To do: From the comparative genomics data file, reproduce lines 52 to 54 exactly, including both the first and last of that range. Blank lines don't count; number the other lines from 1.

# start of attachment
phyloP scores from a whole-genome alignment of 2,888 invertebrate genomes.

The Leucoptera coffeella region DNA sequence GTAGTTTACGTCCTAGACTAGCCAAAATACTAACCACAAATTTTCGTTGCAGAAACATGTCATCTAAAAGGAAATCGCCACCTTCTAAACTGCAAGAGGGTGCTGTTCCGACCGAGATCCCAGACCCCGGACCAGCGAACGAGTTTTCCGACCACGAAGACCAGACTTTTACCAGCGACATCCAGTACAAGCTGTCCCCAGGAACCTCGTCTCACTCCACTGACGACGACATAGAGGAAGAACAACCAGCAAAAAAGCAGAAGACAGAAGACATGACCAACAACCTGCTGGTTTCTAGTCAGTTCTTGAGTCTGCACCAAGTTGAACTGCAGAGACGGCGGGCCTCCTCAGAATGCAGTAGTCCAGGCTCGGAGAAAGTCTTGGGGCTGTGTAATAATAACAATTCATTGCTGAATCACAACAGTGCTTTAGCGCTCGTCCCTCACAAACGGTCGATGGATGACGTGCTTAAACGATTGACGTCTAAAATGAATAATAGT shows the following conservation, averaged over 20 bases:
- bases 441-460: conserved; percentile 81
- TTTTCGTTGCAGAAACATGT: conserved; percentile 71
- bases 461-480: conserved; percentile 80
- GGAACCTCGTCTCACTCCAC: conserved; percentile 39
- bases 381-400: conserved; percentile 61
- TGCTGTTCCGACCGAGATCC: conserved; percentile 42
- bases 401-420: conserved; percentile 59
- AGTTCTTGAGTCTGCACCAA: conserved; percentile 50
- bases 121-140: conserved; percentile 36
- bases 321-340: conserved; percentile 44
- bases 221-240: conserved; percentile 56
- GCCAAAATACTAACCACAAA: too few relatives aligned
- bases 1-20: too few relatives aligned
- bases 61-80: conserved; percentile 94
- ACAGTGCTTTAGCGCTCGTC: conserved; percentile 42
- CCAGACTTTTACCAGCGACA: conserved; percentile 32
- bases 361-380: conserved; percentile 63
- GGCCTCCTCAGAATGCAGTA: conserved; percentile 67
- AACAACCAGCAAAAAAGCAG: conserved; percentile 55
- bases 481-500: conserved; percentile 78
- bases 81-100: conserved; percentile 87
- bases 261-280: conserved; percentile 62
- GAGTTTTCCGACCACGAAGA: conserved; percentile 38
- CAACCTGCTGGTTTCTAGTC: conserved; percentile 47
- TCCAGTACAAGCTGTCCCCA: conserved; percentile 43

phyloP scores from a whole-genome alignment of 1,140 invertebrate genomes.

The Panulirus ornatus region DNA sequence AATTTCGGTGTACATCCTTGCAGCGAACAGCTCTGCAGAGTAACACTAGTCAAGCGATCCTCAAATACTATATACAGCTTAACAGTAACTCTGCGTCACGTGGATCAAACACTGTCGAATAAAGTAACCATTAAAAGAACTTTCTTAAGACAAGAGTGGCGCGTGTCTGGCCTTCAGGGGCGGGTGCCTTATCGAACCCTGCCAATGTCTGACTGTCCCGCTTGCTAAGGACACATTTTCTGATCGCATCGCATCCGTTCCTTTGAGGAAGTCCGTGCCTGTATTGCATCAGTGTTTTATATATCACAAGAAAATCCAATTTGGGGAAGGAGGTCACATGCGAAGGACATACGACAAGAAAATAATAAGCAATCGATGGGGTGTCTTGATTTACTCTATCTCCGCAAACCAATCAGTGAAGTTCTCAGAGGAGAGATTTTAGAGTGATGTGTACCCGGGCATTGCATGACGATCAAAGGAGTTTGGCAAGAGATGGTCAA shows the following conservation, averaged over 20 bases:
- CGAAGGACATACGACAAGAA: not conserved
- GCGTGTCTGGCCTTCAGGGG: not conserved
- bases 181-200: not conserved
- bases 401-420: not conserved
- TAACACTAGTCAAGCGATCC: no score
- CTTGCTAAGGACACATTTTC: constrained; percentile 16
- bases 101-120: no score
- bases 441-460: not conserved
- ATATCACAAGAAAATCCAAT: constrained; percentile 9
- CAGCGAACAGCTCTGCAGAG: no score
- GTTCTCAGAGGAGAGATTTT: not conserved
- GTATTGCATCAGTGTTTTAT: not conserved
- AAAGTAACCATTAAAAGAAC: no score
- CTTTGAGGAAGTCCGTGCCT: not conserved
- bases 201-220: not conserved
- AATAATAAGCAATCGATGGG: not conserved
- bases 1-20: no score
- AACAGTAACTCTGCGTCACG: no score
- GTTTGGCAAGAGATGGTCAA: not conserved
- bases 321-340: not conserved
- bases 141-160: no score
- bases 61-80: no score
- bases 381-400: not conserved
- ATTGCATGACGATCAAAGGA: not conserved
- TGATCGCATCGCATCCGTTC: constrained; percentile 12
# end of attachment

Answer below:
- bases 381-400: not conserved
- ATTGCATGACGATCAAAGGA: not conserved
- TGATCGCATCGCATCCGTTC: constrained; percentile 12